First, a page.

Supercharging your Constraint Programming models

Dominic Wigmore
Sep 24, 2021 · 9 min read

At Gousto Data Science we often find ourselves using Combinatorial Optimisation in a variety of contexts. A few examples are:

  • Order routing — deciding which stations to send a box to optimise our line throughput.
  • Warehouse space optimisation-deciding the allocation of space to stock in our warehouse to facilitate optimal stock flows.
  • Recipe to site allocation — deciding which recipes to host at each of our fulfilment sites to balance operational flexibility with operational complexity.

Constraint Programming

While we always try to use the best tool for the job at hand, in practise very often we find Constraint Programming to be the right choice, for a few reasons.

This means that you declare a model and pass it to a pre-existing solver to solve. This has a few advantages:

  • It allows the user to concentrate on defining an appropriate model without worrying about how to actually solve it.
  • It allows us to leverage custom solvers built by people with deep expertise in the field, such as Google’s fantastic ortools CP-SAT solver.
  • It makes it easy to add in additional constraints as needed, since we simply need to define them in our model, rather than change our whole algorithm.

CP is based on logic propagation and doesn’t rely on assumptions about the solution space, such as convexity or linearity. This makes it easy to add a range of constraints such as:

  • Logical constraints such as and, or, xor, if and only if, etc.
  • Arithmetic expressions, including nonlinear expressions such as variable multiplications, min and maxes, absolute values etc.

This gives us significant flexibility to model complex problems.

Exact optimisation methods can give us a provably optimal solution. This is in contrast to heuristic or metaheuristic methods which cannot guarantee optimality. The tradeoff here is that difficult or large optimisation problems can be so complex that the solver cannot prove optimality, or even give a feasible solution in a reasonable timescale.

Because CP can struggle with more complex problems, a variety of tricks and techniques can be used to drastically improve the ability of your programme to find a good or even optimal solution. To demonstrate some of these techniques, I will use a famous problem in computer science — the graph colouring problem.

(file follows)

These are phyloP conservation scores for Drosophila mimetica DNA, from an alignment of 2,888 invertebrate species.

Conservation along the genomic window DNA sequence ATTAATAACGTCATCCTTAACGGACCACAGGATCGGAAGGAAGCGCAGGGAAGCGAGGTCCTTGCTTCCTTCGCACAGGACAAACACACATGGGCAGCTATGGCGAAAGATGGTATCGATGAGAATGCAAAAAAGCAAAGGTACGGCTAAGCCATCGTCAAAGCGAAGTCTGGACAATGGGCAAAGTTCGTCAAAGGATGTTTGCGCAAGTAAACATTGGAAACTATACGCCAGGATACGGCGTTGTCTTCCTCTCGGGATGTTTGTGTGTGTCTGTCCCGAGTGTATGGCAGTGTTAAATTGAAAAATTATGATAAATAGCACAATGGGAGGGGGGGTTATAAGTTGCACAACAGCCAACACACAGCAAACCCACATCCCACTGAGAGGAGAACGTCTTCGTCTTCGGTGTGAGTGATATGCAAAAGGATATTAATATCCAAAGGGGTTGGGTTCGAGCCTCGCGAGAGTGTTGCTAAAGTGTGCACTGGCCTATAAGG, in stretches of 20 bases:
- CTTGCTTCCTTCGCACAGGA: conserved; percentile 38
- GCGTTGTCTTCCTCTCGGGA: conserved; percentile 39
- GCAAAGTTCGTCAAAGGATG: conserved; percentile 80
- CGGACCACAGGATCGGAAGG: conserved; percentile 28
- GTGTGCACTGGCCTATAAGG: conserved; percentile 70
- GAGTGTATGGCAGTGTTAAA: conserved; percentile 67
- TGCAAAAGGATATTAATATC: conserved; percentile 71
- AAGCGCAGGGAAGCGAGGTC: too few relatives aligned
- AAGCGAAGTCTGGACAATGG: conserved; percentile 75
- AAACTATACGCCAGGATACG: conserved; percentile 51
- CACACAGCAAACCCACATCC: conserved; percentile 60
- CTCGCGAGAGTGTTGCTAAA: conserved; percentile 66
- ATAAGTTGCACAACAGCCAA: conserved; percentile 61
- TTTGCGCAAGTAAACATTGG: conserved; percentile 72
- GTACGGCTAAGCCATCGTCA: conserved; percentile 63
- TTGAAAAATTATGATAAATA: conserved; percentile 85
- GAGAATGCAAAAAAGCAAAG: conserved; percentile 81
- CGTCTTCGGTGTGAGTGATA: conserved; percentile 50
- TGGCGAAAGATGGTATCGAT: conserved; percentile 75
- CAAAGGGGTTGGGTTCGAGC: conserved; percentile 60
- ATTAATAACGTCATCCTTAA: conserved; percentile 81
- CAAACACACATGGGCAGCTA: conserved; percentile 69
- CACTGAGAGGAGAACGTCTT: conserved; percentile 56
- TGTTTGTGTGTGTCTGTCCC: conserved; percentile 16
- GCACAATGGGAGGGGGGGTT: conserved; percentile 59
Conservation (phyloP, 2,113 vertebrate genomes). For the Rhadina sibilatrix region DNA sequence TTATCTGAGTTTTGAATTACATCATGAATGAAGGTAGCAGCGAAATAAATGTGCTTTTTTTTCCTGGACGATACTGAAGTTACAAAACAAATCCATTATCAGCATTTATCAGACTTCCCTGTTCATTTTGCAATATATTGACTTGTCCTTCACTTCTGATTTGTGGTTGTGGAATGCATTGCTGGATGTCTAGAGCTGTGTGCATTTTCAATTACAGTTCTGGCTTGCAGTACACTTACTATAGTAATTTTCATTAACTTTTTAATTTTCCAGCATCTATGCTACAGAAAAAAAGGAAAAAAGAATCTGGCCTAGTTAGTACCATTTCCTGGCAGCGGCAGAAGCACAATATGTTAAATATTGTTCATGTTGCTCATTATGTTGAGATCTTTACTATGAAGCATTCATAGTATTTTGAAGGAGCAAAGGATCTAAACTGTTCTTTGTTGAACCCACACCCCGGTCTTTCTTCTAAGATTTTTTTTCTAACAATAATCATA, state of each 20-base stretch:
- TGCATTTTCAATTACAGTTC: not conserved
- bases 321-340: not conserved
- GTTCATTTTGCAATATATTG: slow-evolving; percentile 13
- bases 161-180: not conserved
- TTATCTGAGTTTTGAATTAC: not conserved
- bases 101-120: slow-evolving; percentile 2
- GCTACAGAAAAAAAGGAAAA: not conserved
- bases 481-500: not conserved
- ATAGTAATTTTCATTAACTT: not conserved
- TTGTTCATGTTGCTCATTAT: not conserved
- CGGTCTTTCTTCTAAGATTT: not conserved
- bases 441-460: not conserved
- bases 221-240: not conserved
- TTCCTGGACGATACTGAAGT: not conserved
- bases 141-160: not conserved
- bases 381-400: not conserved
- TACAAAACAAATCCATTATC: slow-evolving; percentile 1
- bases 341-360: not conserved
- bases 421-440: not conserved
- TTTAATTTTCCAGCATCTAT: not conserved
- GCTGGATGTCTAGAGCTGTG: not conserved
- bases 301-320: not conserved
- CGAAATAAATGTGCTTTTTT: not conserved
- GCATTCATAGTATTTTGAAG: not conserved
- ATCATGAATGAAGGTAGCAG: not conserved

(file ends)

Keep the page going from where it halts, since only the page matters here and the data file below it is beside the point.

Job scheduling and the Graph Colouring Problem

Imagine you have a set of jobs to perform, each taking a similar time to execute, and each requiring some kind of shared resource to complete — meaning that some jobs cannot be completed at the same time since they use some of the same resources and hence create conflicts. You are keen to finish as soon as possible, so want to find a job schedule that you can complete in the quickest possible time.

For example, we have five Gousto warehouse employees with different warehousing skill licences, and six jobs complex to compete. The dependence of jobs on employees is shown in the table below:

We can see that employee A is in demand — they are required for three separate jobs, so we know it will take at least three time slots to complete all the jobs. However, is this maximum time or could it take longer? To help us find out, we can start by representing the problem as a graph as follows:

Can you tell I made it in Miro 🤔

Here, the jobs are represented by the nodes of the graph, and the job conflicts are shown by the edges between nodes — e.g. if we are doing job one, then we cannot do job four and five at the same time, as they all require employee A. We create the graph by generating edges between all job nodes that are in the same column in our job dependence table above.

The problem can then be modelled as a Graph Colouring problem — a classic problem in computer science, formally stated as:

Graph colouring is the procedure of assigning colours to each node of a graph G such that no adjacent nodes are the same colour. The objective is to minimise the number of colours while colouring a graph.

In our problem, we can think of the colours as each representing a different time slot; — hence the number of colours on the graph is the number of time slots needed. If two jobs are in conflict then they can’t be done in the same time slot — they can’t have the same colour. We can see a solution represented below:

Looking at the graph we can see that we can indeed complete all the jobs within three time slots.

The GCP is an NP-complete problem which can be very challenging for large and dense graphs — this makes it a great toy problem to demonstrate some advanced CP modelling techniques.

A formulation for the graph colouring problem can be seen below:

It’s interesting to note that the constraint linking the two variable sets is a logical constraint rather than an algebraic one — this is something easy to achieve in CP which might be harder using another paradigm such as Integer Programming. Example code for the vanilla GCP model is below:

Today I learnt about Git Gists!

Improving on our vanilla GCP model

The model above shows a basic implementation of CP to solve the GCP. The following sections will detail some tricks to improve the power of our model.

Symmetry in combinatorial optimisation problems occurs when we can permute either the variables of a solution, or the values of those variables, and retain an equivalent solution.